Metro Parks Tacoma

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Historic Places

Alling Park
Shortly before his death in 1912, Frank Alling called the mayor of Tacoma, W.W. Seymour, to his home to donate ten acres of his homestead to the city to be used as a park where the children of the city could play.

Browns Point Lighthouse Park
On December 12, 1887, two years before Washington became a state, a fixed white light lens lantern was placed on a white post on Point Brown.

Charlotte's Blueberry Park
Farmed since 1929, the last private owners of this 53 acre piece of property were Lars and Gina Berg who ran Berg's Blueberry Farm from 1952 until 1968.

Delong Park
On June 8, 1976 DeLong Park was officially dedicated. Two years later the Tacoma School District formally transferred the DeLong Park land to Metro Parks Tacoma.

Ferry Park
Tacoma's first park, just a little over one-half acre, was donated by C.P. and Evelyn Ferry on May 14, 1883 to show how the European custom of small parks scattered throughout the residence districts added charm.

Fort Nisqually
Fort Nisqually was the first European settlement on Puget Sound. The Hudson's Bay Company (HBC) of London, a vast fur trading enterprise chartered by King Charles of England in 1670, established it in 1833.

Franklin Park
Franklin Park covers more than 20 acres. The majority of the land was a gift to the Metropolitan Park District of Tacoma from the West End Playground Association in 1937.

 Irving Park
Irving Park is named for and located on the site of Irving School which was established in 1890.

Jack Hyde Park
Jack Hyde Park was initially purchased by the City of Tacoma from the Tacoma Boatbuilding Company in 1972. The park expanded to five acres with additional land purchases in 1973 and 1976.

Kandle Park
In 1955, Leona Maude Kandle left the bulk of her estate to the Metropolitan Park District of Tacoma for the establishment of a public playground "for girls and women as well as boys and men".

Lincoln Park
The Tacoma Land Co. donated 40 acres of land for use as a park to the City of Tacoma. In 1901 the Park Commissioners changed the name from South Park to Lincoln Park in honor of President Abraham Lincoln.

Manitou Park
The Metropolitan Park District purchased 10 acres in what was the extreme southwestern corner of the city. At the time, Manitou Park was considered to be one of the best tourist camps along Pacific Highway.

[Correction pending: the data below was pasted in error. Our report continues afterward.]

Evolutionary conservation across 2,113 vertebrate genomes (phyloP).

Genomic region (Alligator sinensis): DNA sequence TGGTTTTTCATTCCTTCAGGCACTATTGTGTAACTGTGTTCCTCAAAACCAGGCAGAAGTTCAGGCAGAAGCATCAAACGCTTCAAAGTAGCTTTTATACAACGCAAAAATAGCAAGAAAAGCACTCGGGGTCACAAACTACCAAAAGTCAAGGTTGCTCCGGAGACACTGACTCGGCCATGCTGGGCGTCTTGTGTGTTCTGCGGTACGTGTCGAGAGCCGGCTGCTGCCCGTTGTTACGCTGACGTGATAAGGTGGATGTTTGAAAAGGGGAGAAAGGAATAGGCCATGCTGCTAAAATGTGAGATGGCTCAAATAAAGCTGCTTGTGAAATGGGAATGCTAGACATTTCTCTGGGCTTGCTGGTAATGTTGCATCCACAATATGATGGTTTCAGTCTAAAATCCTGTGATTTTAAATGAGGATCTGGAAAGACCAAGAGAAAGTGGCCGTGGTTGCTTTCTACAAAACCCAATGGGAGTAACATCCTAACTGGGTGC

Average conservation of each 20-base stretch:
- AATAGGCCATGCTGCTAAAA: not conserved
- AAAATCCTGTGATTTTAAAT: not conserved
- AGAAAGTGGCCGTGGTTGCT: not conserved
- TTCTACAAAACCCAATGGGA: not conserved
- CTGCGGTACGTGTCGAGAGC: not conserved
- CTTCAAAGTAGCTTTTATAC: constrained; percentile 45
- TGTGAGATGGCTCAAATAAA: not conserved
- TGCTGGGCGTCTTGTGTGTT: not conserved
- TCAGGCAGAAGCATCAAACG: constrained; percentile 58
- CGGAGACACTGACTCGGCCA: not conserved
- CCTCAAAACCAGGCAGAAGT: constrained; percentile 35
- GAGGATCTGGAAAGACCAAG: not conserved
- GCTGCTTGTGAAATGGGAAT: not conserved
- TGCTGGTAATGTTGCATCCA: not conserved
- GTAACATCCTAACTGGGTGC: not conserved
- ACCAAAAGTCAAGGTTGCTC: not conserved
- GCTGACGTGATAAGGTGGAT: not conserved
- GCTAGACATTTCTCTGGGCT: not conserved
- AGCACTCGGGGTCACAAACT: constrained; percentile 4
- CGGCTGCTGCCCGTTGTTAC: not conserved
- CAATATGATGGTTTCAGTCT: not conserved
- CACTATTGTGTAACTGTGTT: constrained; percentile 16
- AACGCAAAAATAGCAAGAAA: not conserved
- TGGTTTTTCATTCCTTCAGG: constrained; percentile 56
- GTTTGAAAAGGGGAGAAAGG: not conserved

McKinley Park
The Tacoma Land and Improvement Company donated 22 acres on the east side of the City.  Landscaping crews transformed the rough, steep hill into a scenic park where a natural spring fed a lily pond and pool.

Neighbors' Park
In the early 1990s, what is now Neighbors' Park was a single vacant lot with significant issues of blight and crime; but, with the care of watchful neighbors the space has grown into a safe, vibrant park.

North Slope Historic District Park
Originally purchased by Tacoma City Light in 1951, the Substation remained in active service until 1983. The North End Neighborhood Council secured funds and the City of Tacoma became the owner.

Old Town Park
Job Carr is one of the most noted founding fathers of Old Town Tacoma. A replica of his home, Tacoma's first residence, now serves as the Job Carr Cabin Museum at Old Town Park.

Point Defiance Park
U.S. President Grover Cleveland signed a bill granting Tacoma the right to use these 640 acres, an undeveloped federal military reservation, as a city park.  

Point Defiance Pagoda
Inspired by Japanese architecture when it was built in 1914, the Pagoda is the focal point of Point Defiance Park's Japanese Garden. It was originally a waiting room for streetcars.  

Point Defiance Lodge
The Point Defiance Lodge was a private home during most of its more-than-100-year history. Built in 1898 for Superintendent of Parks Ebenezer R. Roberts, his daughter Trillium would later recall her days growing up in the Lodge with the beauty of Point Defiance for a backyard. 

Puget Park
On March 17, 1888 Allen C. Mason donated the first section of Puget Park "to the uses of the public forever." Additional land was later donated by Charles S. Reeves and others. 

Swan Creek Park
Local Native Americans used Swan Creek and the surrounding property for hunting and holding councils up until the mid-19th century. At one time the land was part of the Puyallup Reservation. 

Wapato Park - 1888/1920
Wapato Lake was formed approximately 15,000 years ago during the retreat of the Fraser Ice Sheet. The Native American name for the lake was "Wappato" for a wild plant (sagittaria latifolia) that grew in profusion around the lake. 

Wright Park - 1886
The Tacoma Land Company's president, Charles B. Wright, donated approximately 20 acres to be developed as a public park.